European Union Competition Commissioner Joaquin Almunia has warned Google that it is the search major's last chance to settle anti-trust allegations that it is abusing its dominant position in web search market.
The European Union (EU) is seeking more concessions from Google within weeks, in a bid to settle the ongoing three-year antitrust probe on anti-competitive behaviour, which would be its last chance the company to reach a negotiated settlement, before the European agency pursues legal action.
Google's settlement would make it free from allegations including its misuse of leading position in search to its unfair competitive advantages, such as blocking rivals including Microsoft in web searches.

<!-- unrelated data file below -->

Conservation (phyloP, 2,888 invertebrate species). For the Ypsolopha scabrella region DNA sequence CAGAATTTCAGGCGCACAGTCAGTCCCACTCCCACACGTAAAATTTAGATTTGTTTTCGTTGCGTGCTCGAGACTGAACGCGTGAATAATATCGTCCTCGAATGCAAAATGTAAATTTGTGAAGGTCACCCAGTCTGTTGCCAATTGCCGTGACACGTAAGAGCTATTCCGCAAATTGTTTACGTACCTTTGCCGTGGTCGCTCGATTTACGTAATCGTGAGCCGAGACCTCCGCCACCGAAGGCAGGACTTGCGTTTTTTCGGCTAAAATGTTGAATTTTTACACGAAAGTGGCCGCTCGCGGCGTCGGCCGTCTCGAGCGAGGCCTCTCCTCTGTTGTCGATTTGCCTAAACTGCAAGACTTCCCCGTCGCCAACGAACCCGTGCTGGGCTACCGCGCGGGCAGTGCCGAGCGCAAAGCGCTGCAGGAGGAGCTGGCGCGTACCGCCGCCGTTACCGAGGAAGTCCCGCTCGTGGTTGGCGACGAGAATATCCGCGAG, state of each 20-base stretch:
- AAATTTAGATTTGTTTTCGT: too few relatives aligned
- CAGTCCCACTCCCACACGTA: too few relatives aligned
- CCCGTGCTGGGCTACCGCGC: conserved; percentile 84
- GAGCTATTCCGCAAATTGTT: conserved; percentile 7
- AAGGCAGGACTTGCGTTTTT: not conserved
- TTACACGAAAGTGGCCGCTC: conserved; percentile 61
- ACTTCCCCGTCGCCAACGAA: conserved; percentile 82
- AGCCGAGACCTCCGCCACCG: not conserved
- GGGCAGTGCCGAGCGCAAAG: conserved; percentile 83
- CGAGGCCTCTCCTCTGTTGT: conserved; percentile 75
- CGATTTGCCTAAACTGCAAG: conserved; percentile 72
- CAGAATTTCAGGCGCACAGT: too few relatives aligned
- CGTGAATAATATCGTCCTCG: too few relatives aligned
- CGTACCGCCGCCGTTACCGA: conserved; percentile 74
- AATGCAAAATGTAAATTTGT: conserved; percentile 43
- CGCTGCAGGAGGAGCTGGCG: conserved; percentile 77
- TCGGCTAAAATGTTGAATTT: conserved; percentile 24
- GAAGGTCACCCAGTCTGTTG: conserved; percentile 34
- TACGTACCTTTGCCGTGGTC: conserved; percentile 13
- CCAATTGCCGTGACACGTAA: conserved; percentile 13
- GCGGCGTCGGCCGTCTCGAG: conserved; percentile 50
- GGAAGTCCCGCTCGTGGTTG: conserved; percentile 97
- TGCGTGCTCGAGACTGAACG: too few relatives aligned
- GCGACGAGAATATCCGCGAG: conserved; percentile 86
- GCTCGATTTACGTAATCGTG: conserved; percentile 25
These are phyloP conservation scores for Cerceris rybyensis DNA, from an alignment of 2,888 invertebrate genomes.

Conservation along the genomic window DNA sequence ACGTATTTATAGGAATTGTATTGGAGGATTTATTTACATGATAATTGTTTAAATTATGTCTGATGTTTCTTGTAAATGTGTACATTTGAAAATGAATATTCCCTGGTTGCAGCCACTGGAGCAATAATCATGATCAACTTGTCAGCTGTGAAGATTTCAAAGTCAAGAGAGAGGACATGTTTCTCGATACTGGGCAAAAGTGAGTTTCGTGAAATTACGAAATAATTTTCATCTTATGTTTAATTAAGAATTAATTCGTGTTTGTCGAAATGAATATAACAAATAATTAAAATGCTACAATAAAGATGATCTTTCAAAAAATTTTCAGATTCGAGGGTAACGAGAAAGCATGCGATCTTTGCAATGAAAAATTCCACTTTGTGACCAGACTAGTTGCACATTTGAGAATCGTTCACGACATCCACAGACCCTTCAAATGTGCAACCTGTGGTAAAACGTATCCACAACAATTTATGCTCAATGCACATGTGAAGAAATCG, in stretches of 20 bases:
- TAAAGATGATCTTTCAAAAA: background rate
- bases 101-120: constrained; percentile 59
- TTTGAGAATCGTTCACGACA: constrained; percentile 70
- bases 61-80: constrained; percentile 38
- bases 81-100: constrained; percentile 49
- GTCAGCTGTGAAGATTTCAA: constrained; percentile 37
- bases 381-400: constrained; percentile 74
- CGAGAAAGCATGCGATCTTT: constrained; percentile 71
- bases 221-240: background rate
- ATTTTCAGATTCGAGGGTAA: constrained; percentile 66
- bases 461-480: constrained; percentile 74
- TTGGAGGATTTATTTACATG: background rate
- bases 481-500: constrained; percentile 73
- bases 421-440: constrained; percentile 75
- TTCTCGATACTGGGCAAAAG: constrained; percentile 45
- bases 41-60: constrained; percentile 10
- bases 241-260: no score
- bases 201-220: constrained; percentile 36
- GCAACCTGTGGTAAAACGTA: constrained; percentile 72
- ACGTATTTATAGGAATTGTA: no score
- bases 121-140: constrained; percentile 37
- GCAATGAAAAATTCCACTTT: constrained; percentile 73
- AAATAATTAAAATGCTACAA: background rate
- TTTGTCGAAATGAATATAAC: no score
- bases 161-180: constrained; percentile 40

EU Competition Commissioner Joaquin Almunia was cited by Reuters as saying that he has not yet received any response from the company after he opined that the concessions offered by Google do not go far enough to address the EU's concerns
"We need more and we need more not during the next year, we need more during the next weeks," Almunia told.
In response to Google's proposals in December, Almunia said that Google's latest offer did not address the Commission's concerns about the way it had been treating its rivals in so-called vertical searches.
Investigation on Google's search practises started in 2010 in the wake of complaints from several smaller firms that it had been belittling them in search results while showing its own similar services on its first search results page.
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